198 Mass. 398

March 19, 1908 - April 6, 1908

Middlesex County


Negligence, Employer's liability. Elevator.

The proprietor of a large department store maintained an open, unboxed, freight elevator running from the sidewalk of a street to a sub-basement. The elevator well had a stone coping at the top and its sides below the coping were covered with plaster. The ordinary running of the elevator had caused the wall to become scratched and marred and had made a hole just below the coping about twenty inches wide, six inches high and from three quarters of an inch to an inch and a half deep, which had been left unrepaired for a long time. The store employees were accustomed to make use of the elevator in the course of their employment and one of them, when the elevator was being run in the ordinary way, was injured by having his foot, which was protruding beyond the edge of the elevator, caught in the hole, and brought an action of tort against his employer. Held, that there was no evidence of negligence on the part of the defendants or their servants for which the defendants could be held responsible either at common law or under R. L. c. 106, § 71.

The risks arising from the facts that the walls of the well in which is run an open, unboxed freight elevator in a department store are covered with plaster instead of with boards and metal, that the plaster has become marred and scratched in

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the ordinary operation of the elevator, and that there are no guards upon the elevator, are obvious, and are assumed by employees in the store who use the elevator in the performance of their duties.

TORT for personal injuries sustained by the plaintiff, while in the defendants' employ, by reason of his foot becoming caught in a hole in the plaster wall of a freight elevator upon which he was riding. Writ in the Superior Court for the county of Middlesex dated November 4, 1902.

After a former trial of the case and a verdict for the plaintiff, exceptions by the defendants were sustained in a decision reported in 190 Mass. 391.

At a second trial, before Dana, J., there was evidence that the hole in which the plaintiff's foot was caught was, horizontally, from eighteen inches to two feet in length, from four to six inches high, and from three quarters of an inch to an inch and a half deep.

Other facts are stated in the opinion.

At the close of the plaintiffs evidence, on motion of the defendants, the presiding judge directed a verdict for the defendants, and the plaintiff excepted.

W. I. Badger, (W. H. Hitchcock with him,) for the plaintiff.

R. Spring, (F. B. Kendall with him,) for the defendants.

SHELDON, J. The question presented differs chiefly from that which was before the court at the previous decision in this case, 190 Mass. 391, in that the dimensions of the hole in which the plaintiffs foot was caught now appear to be somewhat greater in length and height than they then were shown to be. The only question which need be considered is whether there was any evidence of negligence in the defendants or in any one for whom they could be held responsible, in not having discovered and repaired this hole, or in not having warned the plaintiff of the danger caused by its existence.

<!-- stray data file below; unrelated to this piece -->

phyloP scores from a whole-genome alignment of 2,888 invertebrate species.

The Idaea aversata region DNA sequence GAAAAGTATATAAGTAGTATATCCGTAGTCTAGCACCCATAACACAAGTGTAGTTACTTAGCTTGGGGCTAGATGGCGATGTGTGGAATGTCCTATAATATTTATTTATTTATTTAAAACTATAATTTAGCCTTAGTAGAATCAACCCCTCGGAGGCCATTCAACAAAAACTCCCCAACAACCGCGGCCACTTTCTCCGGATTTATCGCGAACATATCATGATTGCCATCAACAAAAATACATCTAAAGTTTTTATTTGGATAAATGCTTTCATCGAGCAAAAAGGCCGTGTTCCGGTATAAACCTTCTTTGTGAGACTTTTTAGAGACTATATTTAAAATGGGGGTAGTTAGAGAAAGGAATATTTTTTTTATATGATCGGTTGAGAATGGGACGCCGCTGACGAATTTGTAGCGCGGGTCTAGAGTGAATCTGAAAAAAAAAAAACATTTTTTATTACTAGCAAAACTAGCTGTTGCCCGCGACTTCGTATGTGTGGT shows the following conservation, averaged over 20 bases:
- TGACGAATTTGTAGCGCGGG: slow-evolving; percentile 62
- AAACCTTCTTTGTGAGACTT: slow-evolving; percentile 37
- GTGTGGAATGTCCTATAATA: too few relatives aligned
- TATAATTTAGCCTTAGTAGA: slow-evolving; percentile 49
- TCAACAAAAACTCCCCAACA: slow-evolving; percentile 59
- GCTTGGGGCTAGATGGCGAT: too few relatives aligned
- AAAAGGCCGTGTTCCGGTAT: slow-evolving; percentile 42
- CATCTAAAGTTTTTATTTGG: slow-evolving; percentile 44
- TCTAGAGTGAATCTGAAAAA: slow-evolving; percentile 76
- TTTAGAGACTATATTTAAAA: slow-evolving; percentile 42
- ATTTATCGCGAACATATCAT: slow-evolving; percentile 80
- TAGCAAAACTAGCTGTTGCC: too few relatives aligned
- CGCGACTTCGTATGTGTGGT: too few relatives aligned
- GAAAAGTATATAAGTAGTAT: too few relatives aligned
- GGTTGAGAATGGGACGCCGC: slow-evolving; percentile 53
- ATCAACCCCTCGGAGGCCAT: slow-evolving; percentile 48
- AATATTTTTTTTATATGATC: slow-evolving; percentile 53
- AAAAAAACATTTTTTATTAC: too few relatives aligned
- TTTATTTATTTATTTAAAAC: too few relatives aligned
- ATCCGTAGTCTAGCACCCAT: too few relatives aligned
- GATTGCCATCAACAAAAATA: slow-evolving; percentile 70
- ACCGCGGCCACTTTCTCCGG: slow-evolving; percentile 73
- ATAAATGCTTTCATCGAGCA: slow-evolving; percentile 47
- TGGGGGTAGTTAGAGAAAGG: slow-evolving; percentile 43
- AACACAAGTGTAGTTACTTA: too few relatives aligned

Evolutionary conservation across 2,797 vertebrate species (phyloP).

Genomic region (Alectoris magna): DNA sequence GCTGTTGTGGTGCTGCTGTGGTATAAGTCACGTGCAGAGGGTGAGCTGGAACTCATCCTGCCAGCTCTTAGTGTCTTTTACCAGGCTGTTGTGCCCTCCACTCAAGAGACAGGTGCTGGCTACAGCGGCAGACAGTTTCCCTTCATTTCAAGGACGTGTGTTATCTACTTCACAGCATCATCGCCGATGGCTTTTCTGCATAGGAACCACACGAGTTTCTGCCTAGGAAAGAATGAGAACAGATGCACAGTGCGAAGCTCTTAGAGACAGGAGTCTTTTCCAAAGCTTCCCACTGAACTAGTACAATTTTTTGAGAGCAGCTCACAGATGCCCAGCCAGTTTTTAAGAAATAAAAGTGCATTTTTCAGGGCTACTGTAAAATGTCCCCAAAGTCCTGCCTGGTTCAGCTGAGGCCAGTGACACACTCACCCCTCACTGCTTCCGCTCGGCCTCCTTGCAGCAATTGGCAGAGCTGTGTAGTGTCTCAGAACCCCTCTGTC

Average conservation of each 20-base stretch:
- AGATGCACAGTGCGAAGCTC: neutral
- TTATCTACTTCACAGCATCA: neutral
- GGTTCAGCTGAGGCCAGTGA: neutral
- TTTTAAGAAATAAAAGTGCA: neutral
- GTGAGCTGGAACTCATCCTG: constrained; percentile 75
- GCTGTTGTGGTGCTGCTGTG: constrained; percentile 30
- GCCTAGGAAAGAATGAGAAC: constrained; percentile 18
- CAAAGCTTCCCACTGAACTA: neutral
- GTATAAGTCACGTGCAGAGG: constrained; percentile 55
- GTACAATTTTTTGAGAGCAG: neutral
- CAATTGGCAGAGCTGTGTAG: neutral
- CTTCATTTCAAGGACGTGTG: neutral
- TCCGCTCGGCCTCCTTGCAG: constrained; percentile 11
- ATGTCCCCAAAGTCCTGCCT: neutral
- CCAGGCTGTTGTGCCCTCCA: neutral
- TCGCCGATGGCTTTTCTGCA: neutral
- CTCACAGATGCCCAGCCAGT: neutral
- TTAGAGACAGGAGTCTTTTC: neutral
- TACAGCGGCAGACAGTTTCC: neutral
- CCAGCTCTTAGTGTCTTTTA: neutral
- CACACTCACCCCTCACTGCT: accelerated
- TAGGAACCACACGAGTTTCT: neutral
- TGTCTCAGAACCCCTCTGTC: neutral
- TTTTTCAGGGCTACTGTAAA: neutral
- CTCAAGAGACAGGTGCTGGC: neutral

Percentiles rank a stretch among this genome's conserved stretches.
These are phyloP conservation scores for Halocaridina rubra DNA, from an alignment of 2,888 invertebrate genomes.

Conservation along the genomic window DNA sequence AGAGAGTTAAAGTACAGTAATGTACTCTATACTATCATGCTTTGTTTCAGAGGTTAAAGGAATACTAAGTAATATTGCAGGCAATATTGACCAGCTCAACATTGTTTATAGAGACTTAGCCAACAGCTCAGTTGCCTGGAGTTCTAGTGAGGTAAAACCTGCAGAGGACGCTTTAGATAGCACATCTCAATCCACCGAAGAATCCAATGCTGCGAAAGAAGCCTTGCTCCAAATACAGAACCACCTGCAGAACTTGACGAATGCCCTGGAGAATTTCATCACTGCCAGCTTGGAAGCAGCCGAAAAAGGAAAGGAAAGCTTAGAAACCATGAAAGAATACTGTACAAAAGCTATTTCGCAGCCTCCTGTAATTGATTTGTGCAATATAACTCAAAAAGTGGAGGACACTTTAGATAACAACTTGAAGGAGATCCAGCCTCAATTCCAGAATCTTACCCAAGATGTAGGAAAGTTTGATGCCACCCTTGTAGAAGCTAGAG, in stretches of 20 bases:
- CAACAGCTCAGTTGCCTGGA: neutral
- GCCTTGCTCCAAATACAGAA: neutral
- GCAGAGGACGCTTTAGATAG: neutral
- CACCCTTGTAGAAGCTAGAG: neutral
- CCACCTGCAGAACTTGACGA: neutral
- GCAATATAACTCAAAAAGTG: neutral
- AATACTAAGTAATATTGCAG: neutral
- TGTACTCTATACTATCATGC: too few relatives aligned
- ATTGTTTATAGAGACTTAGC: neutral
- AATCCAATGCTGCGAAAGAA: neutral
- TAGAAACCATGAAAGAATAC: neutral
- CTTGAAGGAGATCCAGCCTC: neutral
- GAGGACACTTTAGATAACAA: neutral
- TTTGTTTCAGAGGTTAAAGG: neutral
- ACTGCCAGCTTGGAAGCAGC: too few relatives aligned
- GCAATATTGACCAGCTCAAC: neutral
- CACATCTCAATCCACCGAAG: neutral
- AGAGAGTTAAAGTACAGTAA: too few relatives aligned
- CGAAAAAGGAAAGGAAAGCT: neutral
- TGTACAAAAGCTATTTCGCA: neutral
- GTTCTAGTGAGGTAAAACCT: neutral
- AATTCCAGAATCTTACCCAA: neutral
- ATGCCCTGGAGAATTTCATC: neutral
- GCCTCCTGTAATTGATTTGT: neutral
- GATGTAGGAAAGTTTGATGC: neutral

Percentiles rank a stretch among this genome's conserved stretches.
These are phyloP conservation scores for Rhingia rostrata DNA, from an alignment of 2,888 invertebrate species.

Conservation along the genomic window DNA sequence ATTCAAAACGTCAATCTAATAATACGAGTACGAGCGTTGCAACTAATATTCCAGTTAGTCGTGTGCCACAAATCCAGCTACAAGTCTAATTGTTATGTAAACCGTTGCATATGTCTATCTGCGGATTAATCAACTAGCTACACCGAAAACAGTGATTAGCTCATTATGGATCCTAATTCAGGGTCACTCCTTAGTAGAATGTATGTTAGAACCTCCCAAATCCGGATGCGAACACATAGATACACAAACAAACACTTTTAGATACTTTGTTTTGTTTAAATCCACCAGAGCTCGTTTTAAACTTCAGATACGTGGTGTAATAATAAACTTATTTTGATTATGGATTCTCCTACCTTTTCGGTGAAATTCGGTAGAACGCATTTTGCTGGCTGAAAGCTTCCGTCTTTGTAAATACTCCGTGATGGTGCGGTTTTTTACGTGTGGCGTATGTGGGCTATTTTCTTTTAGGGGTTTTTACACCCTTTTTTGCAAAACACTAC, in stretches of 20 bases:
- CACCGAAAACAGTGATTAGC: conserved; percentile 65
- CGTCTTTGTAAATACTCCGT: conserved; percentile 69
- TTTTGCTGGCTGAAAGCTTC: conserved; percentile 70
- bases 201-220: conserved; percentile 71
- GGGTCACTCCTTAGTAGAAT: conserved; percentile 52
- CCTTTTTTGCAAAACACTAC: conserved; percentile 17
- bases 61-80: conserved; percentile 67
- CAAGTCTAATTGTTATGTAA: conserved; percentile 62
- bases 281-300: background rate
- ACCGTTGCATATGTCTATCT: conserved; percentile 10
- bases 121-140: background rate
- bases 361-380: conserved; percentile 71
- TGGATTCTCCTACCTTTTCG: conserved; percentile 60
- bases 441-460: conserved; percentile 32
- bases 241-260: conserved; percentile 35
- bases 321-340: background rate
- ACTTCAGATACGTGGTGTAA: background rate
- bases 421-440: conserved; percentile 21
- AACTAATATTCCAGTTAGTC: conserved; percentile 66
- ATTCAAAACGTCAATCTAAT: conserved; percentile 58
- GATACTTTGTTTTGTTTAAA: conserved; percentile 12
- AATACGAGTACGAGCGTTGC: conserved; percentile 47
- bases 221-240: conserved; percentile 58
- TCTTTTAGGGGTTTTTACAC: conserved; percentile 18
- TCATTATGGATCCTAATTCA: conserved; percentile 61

It must be remembered that this was an open, unboxed elevator, not intended for the use of the defendants' servants except incidentally to its use in carrying freight. The situation and character of the hole were such that it could cause no injury to any one upon the elevator unless he suffered some portion of his body to protrude beyond the plane of the elevator itself. So far as danger arose from the facts that the walls of the elevator

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were lined with plaster instead of boards or metal, and that there were no guards upon the platform, these were perfectly obvious conditions, and the risk of them was of course assumed by the plaintiff as incidental to the employment which he chose to accept. This principle was affirmed in the former decision in this case, 190 Mass. 391, 394. The defendants had a right to assume under these circumstances that their servants riding upon this elevator would not allow their feet to go beyond the limits of the platform, and were not bound to anticipate or guard against such possible injuries as otherwise might be caused. In this respect the case resembles Murphy v. Webster, 156 Mass. 48, 49. There were here no unusual vibrations or violent jerks or jarrings, or anything more than the ordinary movements of the elevator; and the case is not within the rule of Moylon v. D. S. McDonald Co. 188 Mass. 499, or Finnegan v. Winslow Skate Manuf. Co. 189 Mass. 580.

It cannot be said that the defendants ought fairly to have anticipated that such a break as this would cause injury to their servants using the elevator and keeping themselves within its limits. Landrigan v. Taylor-Goodwin Co. 197 Mass. 582. They were not bound to anticipate that any one would fail to do this; and it would be going too far to charge them with negligence for failing to keep the plaster walls of their freight elevator free from breaks even as large as this, or to warn their servants of the perfectly obvious fact that holes and breaks in that plaster would be caused by the ordinary operation of such an elevator, and necessarily must be of varying size.

If we assume that the plaintiff might be found to have been in the exercise of due care and to have been properly using this elevator, yet we must conclude that there was no evidence of negligence in the defendants for which they could be held responsible either at common law or under the provisions of R. L. c. 106, § 71.

Exceptions overruled.